After an economic slowdown in the early 90's, Consumer debt started to accelerate in the later part of 1993. It accelerated again in the 1998 - 2000 period and shows little signs of slowing. The consumer has been heralded as the savior of the economy. But the cost has been this pile of debt. Money will have to come from somewhere to pay this off. Wherever it comes from, it hurts the economy and the stock market.

Total Corporate debt has quintupled since 1985 and has increased more than 250% since 1994. There has not been a corresponding increase in the economy which means we have inefficiently bloated the balance sheets of Corporate America and gotten very little for it.

The Cure is the Killer
An economic check-up

Getting a diagnosis on the health of the economy from Alan Greenspan or Wall Street is like asking the Tsetse-fly how your malaria is. Greenspan’s actions and Wall Street’s schemes are the diseases that sickened the economy. They aren’t going to be the best sources for an unbiased analysis on its health.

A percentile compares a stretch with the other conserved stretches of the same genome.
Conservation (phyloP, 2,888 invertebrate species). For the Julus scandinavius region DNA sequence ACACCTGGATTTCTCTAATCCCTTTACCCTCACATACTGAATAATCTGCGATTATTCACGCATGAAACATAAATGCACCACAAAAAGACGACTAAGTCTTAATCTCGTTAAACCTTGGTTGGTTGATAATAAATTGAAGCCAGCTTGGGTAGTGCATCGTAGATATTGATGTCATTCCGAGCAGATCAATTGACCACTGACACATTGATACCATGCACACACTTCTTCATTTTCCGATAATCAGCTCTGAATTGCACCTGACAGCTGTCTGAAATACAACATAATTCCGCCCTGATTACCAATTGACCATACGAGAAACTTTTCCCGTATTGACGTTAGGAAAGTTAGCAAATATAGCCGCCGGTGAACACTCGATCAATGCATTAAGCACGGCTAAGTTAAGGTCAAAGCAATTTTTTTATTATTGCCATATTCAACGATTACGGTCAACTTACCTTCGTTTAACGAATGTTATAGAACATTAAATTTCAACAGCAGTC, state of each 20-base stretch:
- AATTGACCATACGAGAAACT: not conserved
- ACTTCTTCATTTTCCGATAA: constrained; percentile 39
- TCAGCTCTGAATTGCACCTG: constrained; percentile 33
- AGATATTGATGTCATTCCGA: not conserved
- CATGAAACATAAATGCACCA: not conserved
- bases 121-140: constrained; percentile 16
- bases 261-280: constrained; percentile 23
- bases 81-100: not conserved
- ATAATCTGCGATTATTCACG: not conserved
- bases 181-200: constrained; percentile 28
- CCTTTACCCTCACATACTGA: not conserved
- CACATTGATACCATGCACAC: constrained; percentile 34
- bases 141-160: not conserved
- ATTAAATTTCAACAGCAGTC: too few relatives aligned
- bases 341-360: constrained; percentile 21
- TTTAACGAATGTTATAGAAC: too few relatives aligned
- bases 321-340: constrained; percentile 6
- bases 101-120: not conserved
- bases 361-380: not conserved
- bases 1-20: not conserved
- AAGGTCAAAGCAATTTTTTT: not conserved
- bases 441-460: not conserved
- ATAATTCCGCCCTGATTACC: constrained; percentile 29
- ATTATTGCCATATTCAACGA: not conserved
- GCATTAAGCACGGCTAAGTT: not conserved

Greenspan’s easy money policy is responsible for the huge debt levels, declining Dollar and growing trade deficit. His prescription for keeping the economy going is more of the same. In other words, keep the drunk drinking and you can prevent a hangover. It is effective for only so long. The economy got drunk on easy money. More of it doesn’t cure the problem.

Wall Street is the traveling snake-oil salesman that gives the people what they want – a cure-all at a decent price. Who cares if it really works or not? After having been caught in what should have been the biggest research scandal in decades, Wall Street is back to their old ways. The percentage of “buy” rated stocks is about the same as it was in the crazy days of 2000. “Sell” rated stocks? Few and far between. Wall Street strategists are too busy promoting the latest “this-time-it’s-different” story. They are hoping investors ignore valuation levels are back where they were in 2000.